With Google cutting ties with Android, albeit within 90 days, Huawei is now facing their next challenge; coming up with their own OS. It seems that Huawei had already been working on this for a while now since their relationship with the US began to sour. Now it's official that the name for this OS is called Hongmeng.
Not a lot has been revealed about Hongmeng as it's still in the midst of development. But Huawei Central has some revelations on what the new OS has to offer, but also the many challenges it's facing.
The new OS will run all Android apps
Earlier today, Huawei Central reported that the new Huawei OS will run all the Android Applications that has now been confirmed with a proper source. Even Huawei’s consumer business CEO Yu Chengdong has confirmed the same thing.
Instead of going with a separate architecture, Huawei will likely come up with a “Mutual Approach” that will be compatible with most of the current Android software design patterns.
According to the source: “This approach will make developers to re-develop the app according to Hongmeng, so it can work in fluently in a stable environment and will also set another big hurdle for this operating system in an early stage public release but once the system environment continues to make progress, this situation will be different.”
One of the many concerns Huawei users would have is whether they would have access to popular Google apps; particularly the Play Store.
It turns out that Huawei already has its own app store for Huawei and Honor smartphones as “App Gallery” and that the company is in the midst of developing its own version of Google Play Store. Sadly, this was suspeneded due to the recent ban in the US.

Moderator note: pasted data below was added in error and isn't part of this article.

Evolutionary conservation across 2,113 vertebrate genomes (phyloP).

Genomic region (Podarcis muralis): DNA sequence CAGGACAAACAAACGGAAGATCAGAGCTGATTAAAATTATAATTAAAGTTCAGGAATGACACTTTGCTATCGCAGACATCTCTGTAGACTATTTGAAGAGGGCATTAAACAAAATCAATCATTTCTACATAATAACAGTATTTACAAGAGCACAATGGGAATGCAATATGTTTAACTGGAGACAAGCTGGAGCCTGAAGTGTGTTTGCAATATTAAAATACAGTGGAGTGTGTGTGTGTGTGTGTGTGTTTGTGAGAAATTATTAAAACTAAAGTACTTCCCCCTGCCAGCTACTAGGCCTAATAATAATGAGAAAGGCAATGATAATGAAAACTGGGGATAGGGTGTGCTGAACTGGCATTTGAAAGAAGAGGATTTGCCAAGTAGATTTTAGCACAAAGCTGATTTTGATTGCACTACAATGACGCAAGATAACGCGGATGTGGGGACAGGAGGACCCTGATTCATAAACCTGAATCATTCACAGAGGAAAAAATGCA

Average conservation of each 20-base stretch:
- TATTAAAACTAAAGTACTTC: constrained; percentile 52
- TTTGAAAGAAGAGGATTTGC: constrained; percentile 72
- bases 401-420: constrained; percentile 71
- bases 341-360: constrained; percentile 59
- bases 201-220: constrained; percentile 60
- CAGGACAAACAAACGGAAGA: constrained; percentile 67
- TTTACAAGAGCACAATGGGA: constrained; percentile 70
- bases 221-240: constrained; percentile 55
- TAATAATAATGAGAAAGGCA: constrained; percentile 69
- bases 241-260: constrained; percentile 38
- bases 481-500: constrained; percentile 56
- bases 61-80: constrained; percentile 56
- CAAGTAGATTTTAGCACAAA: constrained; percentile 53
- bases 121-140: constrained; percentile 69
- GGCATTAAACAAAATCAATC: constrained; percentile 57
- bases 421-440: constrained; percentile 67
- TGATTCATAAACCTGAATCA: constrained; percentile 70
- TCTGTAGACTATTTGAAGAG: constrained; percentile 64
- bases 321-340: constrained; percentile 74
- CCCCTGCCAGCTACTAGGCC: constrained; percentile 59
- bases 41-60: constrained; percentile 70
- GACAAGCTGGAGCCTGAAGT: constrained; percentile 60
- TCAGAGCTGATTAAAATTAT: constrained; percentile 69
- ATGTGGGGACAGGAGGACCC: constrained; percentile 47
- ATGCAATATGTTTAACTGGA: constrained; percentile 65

According to Bloomberg, Huawei told its partners that by the end of 2018, it would have 50 million Europeans using its own version of app store instead of Google’s. The company also asked mobile carriers in Europe to spread this new app store even more.
There are still plenty of challenges to face
As it's still in the midst of being developed, it still has plenty of challenges to deal with. According to an internal source revealed by Huawei Central, "the most challenging issue for Hongmeng is to come at the establishment of its core ecosystem and if the company leaves Android’s Linux + Java frameworks and instantly adopts a new system architecture, it will make Hongmeng’s system incompatible with the current Android-based Apps."
With the process of developing their own play store also being suspended, efforts to make the process for Huawei users to move to their new OS as smoothly as possible won't be the same for the company itself.
Building an operating system “is exceptionally difficult to do well and to do successfully“, said Ryan Whalen, deputy director of the Law and Technology Centre at the University of Hong Kong.
“Just look to players like Nokia, BlackBerry and Microsoft that have all failed recently in similar endeavours,” he told AFP, adding that Huawei would have to deal with a “competitive disadvantage” as its rivals will feature core Android services.
Microsoft pulled the plug on its Windows Phone platform earlier this year, and Samsung’s Tizen system is barely known compared with Android and Apple’s iOS, which runs iPhones and iPads.
Huawei knows “that being a big telecom company, you have to have your own core technology eventually“, Wong Kam Fai, a professor at the Chinese University of Hong Kong, told AFP.
“They have it, but they are not ready for production yet. It would have been better if this thing happened two or three years later, but it is happening now so they just have to speed up.”
If you like this, be sure to read our thoughts on whether other Android smartphones outside of Google should be afraid.